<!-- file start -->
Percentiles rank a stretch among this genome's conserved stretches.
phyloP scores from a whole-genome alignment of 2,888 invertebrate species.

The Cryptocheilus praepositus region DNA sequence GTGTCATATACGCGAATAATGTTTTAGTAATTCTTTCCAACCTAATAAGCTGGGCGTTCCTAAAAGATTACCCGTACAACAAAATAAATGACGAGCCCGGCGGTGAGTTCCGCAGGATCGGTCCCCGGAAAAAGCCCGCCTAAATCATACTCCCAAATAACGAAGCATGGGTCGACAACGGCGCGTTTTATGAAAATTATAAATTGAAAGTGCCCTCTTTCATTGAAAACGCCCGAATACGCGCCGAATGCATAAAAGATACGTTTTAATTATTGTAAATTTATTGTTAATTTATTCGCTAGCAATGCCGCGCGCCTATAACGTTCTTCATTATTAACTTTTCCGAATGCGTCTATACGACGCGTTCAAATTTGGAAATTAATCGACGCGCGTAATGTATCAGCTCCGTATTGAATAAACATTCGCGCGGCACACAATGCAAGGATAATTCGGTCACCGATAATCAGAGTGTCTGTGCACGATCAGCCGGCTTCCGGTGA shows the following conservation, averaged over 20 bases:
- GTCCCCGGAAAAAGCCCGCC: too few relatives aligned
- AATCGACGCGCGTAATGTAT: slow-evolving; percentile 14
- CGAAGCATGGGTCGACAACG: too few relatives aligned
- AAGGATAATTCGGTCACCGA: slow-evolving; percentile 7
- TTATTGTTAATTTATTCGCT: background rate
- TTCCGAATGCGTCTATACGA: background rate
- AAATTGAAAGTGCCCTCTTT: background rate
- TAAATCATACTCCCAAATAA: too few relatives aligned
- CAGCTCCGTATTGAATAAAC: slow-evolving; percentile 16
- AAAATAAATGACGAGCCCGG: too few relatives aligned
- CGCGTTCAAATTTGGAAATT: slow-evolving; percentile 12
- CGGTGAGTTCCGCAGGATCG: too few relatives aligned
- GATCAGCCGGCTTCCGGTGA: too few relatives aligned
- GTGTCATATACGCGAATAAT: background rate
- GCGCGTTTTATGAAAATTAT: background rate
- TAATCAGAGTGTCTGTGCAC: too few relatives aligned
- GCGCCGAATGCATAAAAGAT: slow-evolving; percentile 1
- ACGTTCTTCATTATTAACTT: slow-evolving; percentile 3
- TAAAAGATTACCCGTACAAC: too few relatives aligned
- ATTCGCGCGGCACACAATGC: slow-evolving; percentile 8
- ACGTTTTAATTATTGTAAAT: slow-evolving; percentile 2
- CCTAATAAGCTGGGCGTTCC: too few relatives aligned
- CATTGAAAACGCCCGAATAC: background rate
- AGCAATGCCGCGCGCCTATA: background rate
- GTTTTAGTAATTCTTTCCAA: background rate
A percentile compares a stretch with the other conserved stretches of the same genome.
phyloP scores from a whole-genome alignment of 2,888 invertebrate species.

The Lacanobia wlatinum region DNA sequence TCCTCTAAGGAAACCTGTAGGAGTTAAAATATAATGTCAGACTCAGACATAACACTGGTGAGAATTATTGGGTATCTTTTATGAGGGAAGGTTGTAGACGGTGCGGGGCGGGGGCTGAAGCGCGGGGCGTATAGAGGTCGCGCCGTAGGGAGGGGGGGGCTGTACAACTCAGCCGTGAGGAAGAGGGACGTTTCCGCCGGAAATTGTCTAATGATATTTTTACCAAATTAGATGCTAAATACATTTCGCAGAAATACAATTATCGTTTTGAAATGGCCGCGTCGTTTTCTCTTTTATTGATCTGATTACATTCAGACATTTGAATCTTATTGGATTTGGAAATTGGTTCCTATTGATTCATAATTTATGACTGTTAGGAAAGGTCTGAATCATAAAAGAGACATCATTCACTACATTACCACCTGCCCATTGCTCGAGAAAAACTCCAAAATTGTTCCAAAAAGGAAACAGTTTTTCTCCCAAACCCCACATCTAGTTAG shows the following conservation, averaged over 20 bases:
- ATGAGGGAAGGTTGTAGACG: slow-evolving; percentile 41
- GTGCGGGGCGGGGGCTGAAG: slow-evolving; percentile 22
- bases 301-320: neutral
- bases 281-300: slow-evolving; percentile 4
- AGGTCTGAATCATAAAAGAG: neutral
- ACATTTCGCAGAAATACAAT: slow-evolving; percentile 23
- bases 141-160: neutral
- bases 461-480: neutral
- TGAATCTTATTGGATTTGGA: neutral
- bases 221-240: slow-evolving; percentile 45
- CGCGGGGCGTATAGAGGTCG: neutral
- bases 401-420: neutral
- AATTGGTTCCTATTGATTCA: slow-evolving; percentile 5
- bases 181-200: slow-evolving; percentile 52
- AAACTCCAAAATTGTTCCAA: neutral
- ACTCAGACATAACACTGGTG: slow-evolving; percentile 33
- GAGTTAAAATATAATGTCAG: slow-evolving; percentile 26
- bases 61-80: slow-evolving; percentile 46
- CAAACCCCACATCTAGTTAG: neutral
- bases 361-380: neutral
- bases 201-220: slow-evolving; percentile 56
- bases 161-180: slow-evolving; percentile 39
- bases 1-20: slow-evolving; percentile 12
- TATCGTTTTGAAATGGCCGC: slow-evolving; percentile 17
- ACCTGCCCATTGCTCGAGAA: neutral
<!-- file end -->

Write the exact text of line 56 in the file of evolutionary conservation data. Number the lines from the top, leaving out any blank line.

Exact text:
- ACCTGCCCATTGCTCGAGAA: neutral